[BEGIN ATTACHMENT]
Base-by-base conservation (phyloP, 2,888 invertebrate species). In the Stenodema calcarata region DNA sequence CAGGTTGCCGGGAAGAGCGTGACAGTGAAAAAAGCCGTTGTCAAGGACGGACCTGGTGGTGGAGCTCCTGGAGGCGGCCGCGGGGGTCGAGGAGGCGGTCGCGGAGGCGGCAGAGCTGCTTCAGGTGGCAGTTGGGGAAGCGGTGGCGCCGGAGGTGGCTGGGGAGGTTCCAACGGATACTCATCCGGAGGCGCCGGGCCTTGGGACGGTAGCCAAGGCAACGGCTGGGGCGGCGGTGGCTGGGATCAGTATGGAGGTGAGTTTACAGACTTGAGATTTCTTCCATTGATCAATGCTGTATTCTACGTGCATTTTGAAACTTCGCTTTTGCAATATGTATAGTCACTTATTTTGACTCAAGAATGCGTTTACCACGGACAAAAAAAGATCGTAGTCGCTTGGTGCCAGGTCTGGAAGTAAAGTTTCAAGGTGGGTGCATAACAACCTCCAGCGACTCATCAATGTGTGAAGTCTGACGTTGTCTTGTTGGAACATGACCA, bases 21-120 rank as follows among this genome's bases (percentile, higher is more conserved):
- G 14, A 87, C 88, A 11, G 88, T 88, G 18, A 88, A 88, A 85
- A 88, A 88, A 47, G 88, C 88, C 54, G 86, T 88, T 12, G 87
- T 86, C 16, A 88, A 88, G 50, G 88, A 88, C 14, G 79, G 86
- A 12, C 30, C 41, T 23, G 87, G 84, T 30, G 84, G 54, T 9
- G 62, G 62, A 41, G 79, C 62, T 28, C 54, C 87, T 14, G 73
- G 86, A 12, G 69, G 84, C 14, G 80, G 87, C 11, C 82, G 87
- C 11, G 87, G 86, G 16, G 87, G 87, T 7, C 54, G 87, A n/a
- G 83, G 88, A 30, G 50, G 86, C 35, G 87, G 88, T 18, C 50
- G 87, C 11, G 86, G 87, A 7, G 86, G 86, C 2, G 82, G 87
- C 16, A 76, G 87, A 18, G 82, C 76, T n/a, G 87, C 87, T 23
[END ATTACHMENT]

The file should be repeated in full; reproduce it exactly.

Base-by-base conservation (phyloP, 2,888 invertebrate species). In the Stenodema calcarata region DNA sequence CAGGTTGCCGGGAAGAGCGTGACAGTGAAAAAAGCCGTTGTCAAGGACGGACCTGGTGGTGGAGCTCCTGGAGGCGGCCGCGGGGGTCGAGGAGGCGGTCGCGGAGGCGGCAGAGCTGCTTCAGGTGGCAGTTGGGGAAGCGGTGGCGCCGGAGGTGGCTGGGGAGGTTCCAACGGATACTCATCCGGAGGCGCCGGGCCTTGGGACGGTAGCCAAGGCAACGGCTGGGGCGGCGGTGGCTGGGATCAGTATGGAGGTGAGTTTACAGACTTGAGATTTCTTCCATTGATCAATGCTGTATTCTACGTGCATTTTGAAACTTCGCTTTTGCAATATGTATAGTCACTTATTTTGACTCAAGAATGCGTTTACCACGGACAAAAAAAGATCGTAGTCGCTTGGTGCCAGGTCTGGAAGTAAAGTTTCAAGGTGGGTGCATAACAACCTCCAGCGACTCATCAATGTGTGAAGTCTGACGTTGTCTTGTTGGAACATGACCA, bases 21-120 rank as follows among this genome's bases (percentile, higher is more conserved):
- G 14, A 87, C 88, A 11, G 88, T 88, G 18, A 88, A 88, A 85
- A 88, A 88, A 47, G 88, C 88, C 54, G 86, T 88, T 12, G 87
- T 86, C 16, A 88, A 88, G 50, G 88, A 88, C 14, G 79, G 86
- A 12, C 30, C 41, T 23, G 87, G 84, T 30, G 84, G 54, T 9
- G 62, G 62, A 41, G 79, C 62, T 28, C 54, C 87, T 14, G 73
- G 86, A 12, G 69, G 84, C 14, G 80, G 87, C 11, C 82, G 87
- C 11, G 87, G 86, G 16, G 87, G 87, T 7, C 54, G 87, A n/a
- G 83, G 88, A 30, G 50, G 86, C 35, G 87, G 88, T 18, C 50
- G 87, C 11, G 86, G 87, A 7, G 86, G 86, C 2, G 82, G 87
- C 16, A 76, G 87, A 18, G 82, C 76, T n/a, G 87, C 87, T 23